"Our listeners can be measured and proven." No. They can't. The radio audience can be extrapolated with statistics, generated through a system that even those within the radio industry argue is flawed. In Mr. Callahan's own town of Los Angeles, we've just gone through a Book recall. Experts agree there are other similar cases not captured or discussed. So this measurement of a radio station's audience is still a guessing game.

"Radio is fully accountable." This is so far removed from the digital reference of accountability as to be humorous, as was pointed to when the radio industry introduced its "Accountability Initiative" in 2009. To quote an AdWeek article: "The 'Radio Accountability Initiative' introduced Wednesday (March 18) in Orlando at the RAB's annual conference, will help ensure that an advertiser's commercials get on the right radio outlets at the right time." Only, this is NOT what any analytics person refers to when asking, "Is your media accountable?" Nor is it close to what a client expects when asking if their advertising media offers accountable ROI.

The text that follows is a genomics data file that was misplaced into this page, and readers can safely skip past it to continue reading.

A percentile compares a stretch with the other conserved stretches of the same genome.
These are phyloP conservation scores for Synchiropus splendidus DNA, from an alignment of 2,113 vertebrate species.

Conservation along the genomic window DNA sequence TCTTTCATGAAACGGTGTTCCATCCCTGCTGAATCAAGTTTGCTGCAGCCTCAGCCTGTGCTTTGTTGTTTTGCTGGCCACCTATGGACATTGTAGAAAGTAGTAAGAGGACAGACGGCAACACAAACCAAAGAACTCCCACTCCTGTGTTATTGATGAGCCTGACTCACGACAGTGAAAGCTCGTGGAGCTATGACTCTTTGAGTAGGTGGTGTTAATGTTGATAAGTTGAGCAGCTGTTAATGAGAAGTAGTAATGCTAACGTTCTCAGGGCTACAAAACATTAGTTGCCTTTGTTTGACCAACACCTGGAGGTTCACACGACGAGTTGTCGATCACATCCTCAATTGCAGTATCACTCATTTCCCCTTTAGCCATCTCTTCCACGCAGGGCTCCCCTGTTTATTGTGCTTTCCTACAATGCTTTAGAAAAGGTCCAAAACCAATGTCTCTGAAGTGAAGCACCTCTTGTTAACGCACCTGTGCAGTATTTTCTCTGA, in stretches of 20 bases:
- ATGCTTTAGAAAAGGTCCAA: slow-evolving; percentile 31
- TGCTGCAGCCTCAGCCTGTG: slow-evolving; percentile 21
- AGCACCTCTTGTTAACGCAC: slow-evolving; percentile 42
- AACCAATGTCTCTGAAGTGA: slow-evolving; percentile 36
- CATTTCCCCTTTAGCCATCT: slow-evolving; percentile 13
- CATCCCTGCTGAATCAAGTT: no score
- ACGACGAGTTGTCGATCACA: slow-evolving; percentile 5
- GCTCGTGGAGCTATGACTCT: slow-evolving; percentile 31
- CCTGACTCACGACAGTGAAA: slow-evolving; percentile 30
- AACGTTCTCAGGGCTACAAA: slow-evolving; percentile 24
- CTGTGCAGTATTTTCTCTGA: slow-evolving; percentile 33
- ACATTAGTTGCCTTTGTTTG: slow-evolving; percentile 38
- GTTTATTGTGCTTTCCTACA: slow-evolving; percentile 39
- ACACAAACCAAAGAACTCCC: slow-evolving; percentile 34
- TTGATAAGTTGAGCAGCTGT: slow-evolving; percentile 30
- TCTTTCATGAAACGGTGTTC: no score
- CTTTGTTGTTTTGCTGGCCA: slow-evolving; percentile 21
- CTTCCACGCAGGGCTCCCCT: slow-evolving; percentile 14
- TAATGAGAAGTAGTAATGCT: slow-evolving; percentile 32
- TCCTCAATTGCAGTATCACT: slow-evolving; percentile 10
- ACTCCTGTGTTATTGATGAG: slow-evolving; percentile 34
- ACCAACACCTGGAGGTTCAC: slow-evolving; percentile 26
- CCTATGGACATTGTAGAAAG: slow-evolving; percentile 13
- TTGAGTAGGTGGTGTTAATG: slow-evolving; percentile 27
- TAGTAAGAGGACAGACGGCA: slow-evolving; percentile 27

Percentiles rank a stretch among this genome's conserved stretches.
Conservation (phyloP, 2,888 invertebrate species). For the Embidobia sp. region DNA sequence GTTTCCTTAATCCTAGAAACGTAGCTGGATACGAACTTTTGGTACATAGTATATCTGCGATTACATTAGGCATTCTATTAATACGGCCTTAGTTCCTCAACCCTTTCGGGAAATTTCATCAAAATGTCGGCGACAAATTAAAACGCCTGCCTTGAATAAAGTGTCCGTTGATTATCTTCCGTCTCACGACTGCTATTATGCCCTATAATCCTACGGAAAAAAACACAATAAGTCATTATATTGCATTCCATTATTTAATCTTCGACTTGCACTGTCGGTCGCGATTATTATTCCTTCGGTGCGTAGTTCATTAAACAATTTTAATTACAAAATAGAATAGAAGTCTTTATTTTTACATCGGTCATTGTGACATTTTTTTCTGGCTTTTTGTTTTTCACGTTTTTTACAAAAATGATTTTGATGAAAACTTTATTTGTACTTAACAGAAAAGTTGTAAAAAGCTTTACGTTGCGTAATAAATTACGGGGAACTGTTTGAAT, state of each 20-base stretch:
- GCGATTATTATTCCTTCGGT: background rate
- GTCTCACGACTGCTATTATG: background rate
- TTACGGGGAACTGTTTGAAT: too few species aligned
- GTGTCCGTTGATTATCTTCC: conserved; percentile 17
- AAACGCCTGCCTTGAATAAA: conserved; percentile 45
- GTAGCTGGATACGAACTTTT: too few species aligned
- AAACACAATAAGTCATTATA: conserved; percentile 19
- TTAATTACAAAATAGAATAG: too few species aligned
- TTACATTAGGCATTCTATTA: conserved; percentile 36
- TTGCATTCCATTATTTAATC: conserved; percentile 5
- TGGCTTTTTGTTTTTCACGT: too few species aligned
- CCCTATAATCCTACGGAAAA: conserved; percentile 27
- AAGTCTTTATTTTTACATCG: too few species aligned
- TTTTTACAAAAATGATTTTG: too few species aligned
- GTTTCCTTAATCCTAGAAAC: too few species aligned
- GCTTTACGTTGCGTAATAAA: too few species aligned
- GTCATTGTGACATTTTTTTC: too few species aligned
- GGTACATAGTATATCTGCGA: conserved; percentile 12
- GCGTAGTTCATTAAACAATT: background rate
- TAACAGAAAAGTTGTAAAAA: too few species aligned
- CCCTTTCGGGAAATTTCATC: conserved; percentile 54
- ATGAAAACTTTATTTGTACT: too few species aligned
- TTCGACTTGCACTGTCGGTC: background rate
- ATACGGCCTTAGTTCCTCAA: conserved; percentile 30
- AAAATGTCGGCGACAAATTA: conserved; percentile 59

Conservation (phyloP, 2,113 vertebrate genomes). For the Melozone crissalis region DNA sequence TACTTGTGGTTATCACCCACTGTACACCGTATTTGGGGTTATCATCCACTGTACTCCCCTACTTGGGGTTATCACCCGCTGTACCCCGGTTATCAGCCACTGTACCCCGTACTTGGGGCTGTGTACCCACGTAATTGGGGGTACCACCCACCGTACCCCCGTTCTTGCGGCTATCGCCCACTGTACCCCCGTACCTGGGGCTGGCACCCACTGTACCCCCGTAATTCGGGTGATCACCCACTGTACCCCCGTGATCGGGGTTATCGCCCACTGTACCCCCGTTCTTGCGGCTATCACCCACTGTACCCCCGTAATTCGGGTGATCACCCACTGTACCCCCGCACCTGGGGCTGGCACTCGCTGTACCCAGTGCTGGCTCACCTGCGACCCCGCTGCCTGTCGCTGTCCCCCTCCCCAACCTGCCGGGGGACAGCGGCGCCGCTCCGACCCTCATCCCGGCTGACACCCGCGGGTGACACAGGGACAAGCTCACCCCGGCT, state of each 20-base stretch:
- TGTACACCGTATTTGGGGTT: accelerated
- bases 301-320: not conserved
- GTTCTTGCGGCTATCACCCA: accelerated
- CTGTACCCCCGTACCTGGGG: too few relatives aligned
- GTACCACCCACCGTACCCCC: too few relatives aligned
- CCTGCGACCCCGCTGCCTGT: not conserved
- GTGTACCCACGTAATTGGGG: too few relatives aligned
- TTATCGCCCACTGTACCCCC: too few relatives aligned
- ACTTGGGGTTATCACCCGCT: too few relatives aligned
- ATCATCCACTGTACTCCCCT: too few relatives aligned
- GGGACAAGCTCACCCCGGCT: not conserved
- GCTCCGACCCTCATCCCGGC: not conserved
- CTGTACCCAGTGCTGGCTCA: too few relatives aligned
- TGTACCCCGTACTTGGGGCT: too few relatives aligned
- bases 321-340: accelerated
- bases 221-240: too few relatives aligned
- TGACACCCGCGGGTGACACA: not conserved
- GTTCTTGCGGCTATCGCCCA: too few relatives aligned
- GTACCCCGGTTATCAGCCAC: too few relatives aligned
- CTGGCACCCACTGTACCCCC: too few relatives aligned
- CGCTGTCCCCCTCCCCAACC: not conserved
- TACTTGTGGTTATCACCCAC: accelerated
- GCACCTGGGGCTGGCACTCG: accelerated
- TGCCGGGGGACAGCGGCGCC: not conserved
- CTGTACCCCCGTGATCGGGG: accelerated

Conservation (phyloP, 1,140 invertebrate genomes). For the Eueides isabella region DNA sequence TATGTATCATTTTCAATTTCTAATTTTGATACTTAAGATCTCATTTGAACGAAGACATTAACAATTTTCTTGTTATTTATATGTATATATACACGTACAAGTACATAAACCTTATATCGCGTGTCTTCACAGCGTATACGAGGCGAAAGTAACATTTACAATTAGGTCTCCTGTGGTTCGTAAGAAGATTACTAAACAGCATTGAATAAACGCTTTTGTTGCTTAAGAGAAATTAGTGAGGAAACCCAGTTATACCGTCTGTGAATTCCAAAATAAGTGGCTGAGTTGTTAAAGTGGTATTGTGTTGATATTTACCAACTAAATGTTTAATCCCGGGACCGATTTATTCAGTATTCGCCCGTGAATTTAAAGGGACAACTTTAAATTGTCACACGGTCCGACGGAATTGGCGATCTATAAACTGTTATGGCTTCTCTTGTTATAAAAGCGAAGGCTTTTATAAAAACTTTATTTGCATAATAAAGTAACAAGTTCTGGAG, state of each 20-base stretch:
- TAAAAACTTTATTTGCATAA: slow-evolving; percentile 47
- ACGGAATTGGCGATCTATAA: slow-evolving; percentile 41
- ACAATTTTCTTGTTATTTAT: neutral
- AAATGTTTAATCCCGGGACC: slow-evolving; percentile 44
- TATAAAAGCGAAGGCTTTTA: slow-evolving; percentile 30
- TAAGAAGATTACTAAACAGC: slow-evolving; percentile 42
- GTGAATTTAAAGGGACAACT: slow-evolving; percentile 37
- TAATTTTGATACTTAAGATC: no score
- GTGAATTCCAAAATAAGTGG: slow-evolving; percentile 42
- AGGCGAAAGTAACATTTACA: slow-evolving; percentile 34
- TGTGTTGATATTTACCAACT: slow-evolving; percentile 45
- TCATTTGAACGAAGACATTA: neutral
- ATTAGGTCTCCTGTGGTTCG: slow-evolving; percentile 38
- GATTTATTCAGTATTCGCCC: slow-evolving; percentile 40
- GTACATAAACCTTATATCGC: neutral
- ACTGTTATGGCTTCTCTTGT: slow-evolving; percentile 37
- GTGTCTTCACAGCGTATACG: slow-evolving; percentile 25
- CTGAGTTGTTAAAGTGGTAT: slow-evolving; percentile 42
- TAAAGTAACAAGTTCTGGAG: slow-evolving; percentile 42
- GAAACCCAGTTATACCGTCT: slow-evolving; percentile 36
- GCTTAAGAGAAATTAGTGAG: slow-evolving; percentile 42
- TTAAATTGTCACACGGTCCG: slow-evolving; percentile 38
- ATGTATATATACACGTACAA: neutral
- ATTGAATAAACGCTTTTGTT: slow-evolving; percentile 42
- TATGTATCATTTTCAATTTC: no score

"Radio has honest, defined, digital platforms." Broadcast radio stations are online, but the digital platforms are few. (iHeartRadio, Rdio, Last.FM) To the eyeballs looking at radio's digital eforts from within the industry, it may appear to have digital platforms. But, to a code writer looking at the software used to create a radio web site - or the analytics used to assess performance - the interactive elements are basic, and accountability components practically non-existent.

Accountability in a digital environment is an awesome power; it's the reason so many online campaigns are based on a pay-per-action revenue model. In many cases, when a vendor sells a product or service online, you can trace the consumer's action from ad served to the checkout. (It's a form of accountability that radio isn't interested in pursuing, though it's capable of implementing in over-the-air campaigns.)

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You want to bash the competition that's your business, but it lowers respect for you, your company, and the industry. Look at the image of politicians who, almost exclusively, use this form of persuasion.

Regardless of how radio executives wish modern-day advertising buys would be, filling a client's ears with tilted truths, misnomers and twisted reality only buys you so much time before the real truth comes out.

From Mr. Callahan's view, this whole discussion centers around the delivery of impressions. Meanwhile, true digital companies are moving further into post-campaign analysis each year - as radio serves the same type of advertising created in the 1960s. Why does no one at SCBA see this as a problem?

Desperation takes form when dissuading a person from their goal, instead of convincing them you have a solution. Dissing competition is the weakest form of desperation. Mr. Callahan's words show a good picture of both.